Clackamas County approves athletic field land use application in rural area
Willamette United Football Club (WUFC) is one step closer to seeing its decade-long goal of building a youth sports facility in the West Linn-Wilsonville area realized. Monday, Nov. 18 Clackamas County Hearings Officer Fred Wilson granted WUFC's conditional use permit to build the athletic complex on 24 acres next to Southlake Church just outside West Linn.
"We are extremely pleased by the county's decision to approve our conditional use permit application," WUFC Executive Director Ray Nelson said. "The Willamette United board, staff and membership has worked extremely hard over the last five years to do things the right way so that this park will be a source of pride for our entire community."
The club began the land-use application process three years ago, and a busy three years it's been. After filing the conditional use permit application, WUFC had to get a conditional interpretation from the county clarifying that sports fields could be built in RRFF-5 (Rural, residential, farm, forest) zones. This decision is currently being contested by Borland residents who filed an appeal with the Land Use Board of Appeals (LUBA), which could undo Monday's decision. The residents, who comprise the opposition to WUFC's plans for Southlake Park, argue that the interpretation, which came in 2017, was not properly noticed to nearby residents.
WUFC's plans for Southlake Park include three lit artificial turf soccer, football and lacrosse fields, an indoor training field house, offices for the club, a concession stand, a training room, a walking/ jogging path and a playground.
The comprehensive decision process included thousands of pages of studies and surveys submitted by WUFC and a careful look from the hearings officer at all factors of the application. Prominent among these factors were how the transportation system of the area could withstand the traffic brought on by the new facility and how the complex would affect the character of the surrounding area.
"The I-205 and Stafford Road interchange is the only transportation facility that is in dispute as to whether there is adequate capacity to serve the proposed use," Wilson's decision states.
The decision then goes on to say that based on county and ODOT assessments and guidelines, "there is adequate capacity to serve the proposed use."
In determining whether the proposed use of the property would alter the character of the surrounding area, Wilson examined many aspects of the application, and in particular a couple of key concerns from the opponents of the application: light and noise.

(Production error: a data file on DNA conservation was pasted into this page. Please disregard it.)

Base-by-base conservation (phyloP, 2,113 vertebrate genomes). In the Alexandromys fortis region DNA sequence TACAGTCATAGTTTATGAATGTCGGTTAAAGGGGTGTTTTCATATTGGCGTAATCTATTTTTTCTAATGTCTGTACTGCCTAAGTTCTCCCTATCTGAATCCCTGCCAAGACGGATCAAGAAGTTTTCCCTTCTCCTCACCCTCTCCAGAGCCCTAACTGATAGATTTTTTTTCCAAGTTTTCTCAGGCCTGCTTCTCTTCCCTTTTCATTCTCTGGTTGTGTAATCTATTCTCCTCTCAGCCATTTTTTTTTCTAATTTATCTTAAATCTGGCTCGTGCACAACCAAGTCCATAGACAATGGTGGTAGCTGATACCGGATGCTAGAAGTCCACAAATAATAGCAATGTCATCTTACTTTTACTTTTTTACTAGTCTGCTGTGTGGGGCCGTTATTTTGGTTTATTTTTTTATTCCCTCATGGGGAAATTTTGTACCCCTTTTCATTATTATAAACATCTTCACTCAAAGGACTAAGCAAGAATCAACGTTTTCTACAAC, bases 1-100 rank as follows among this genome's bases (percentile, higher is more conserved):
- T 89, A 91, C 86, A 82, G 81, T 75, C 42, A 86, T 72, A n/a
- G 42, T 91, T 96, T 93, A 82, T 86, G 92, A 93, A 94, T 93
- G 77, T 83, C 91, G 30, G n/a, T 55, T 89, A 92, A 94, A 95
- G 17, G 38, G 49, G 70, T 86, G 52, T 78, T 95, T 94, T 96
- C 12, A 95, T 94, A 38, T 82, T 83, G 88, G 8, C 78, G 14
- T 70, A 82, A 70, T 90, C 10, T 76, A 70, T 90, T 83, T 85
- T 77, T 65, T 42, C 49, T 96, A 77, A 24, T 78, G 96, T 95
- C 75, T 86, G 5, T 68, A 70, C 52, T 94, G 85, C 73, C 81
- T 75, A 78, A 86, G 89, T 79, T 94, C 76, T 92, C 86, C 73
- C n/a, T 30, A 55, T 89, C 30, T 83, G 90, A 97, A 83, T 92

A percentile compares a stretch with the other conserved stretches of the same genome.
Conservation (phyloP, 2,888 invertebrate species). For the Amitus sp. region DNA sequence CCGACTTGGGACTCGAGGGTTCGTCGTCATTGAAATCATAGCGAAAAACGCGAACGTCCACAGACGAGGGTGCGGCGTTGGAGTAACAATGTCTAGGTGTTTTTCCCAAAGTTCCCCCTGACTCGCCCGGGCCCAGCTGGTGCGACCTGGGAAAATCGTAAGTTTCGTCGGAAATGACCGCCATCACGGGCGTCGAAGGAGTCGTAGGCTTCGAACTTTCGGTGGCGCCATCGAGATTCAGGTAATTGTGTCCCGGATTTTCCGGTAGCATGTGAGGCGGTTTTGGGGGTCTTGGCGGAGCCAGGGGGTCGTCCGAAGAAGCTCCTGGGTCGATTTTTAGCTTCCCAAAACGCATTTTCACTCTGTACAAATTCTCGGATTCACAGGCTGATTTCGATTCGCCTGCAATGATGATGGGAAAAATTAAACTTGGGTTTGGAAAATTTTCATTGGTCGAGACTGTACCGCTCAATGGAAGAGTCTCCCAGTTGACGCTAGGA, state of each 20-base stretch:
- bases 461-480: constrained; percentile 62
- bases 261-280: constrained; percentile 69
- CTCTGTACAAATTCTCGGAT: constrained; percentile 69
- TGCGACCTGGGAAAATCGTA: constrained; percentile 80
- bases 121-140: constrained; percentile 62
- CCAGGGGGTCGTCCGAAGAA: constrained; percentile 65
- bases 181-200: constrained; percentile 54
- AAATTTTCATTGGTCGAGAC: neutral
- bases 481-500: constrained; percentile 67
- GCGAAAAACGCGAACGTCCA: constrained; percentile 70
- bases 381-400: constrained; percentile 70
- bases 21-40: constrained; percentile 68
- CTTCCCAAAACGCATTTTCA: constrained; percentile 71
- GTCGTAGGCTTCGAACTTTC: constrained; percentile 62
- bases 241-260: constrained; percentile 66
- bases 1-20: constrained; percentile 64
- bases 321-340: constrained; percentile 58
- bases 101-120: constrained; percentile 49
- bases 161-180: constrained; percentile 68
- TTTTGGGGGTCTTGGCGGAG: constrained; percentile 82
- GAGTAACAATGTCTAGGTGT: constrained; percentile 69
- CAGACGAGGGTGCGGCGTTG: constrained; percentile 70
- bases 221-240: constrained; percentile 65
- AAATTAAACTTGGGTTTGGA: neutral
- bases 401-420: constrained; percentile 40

Wilson found that the lights WUFC plans to use, which were certified by the International Dark Skies Association, will not significantly impact the surrounding properties.
As for the noise impact, Wilson seemed to agree with opponents that the noise during sporting events, particularly referees' whistles and cheering from spectators, could adversely impact nearby residents. However Wilson seems to have been won over by the club's plans to build sound barriers at strategic locations and only allow the use of special whistles.
"The applicant has agreed to use the recommended barrier design and to allow only the use of the Fox 40 Pearl Whistle (has low tone 90 decible pitch) at the proposed facility," Wilson cited from a sound study by WUFC. "Doing so will ensure that the whistle sounds from the proposed facility will always be 50 dBA or less at the nearest residences."
WUFC hopes for construction of Southlake Park to be completed in 2021, and more than a dozen local youth sports organizations have already said they would like to make use of the new facilities.
Now that the project has approval from the county, the soccer club will begin fundraising to see that its plans come to fruition. The project is expected to cost $14 million.
The club has already raised $600,000 for the project, but that was just for the permitting process, according to Nelson.
"To this date we haven't used $1 of registration dollars of the kids' money to do this project. We hosted four auctions," he said. "We started a tournament called the Mt. Hood Challenge and all of those funds have gone to our fields project."
WUFC has said this project, and the programs that will come with it, will benefit the whole community.
"All young athletes training at the park will be invited to become a part of our youth leadership and life skills program," Nelson said. "The program will offer structured community service projects, leadership training and real-life leadership mentors. This program will help the children in our community become the best they can be on and off the field."
Quality local journalism takes time and money, which comes, in part, from paying readers. If you enjoy articles like this one, please consider supporting us.
(It costs just a few cents a day.)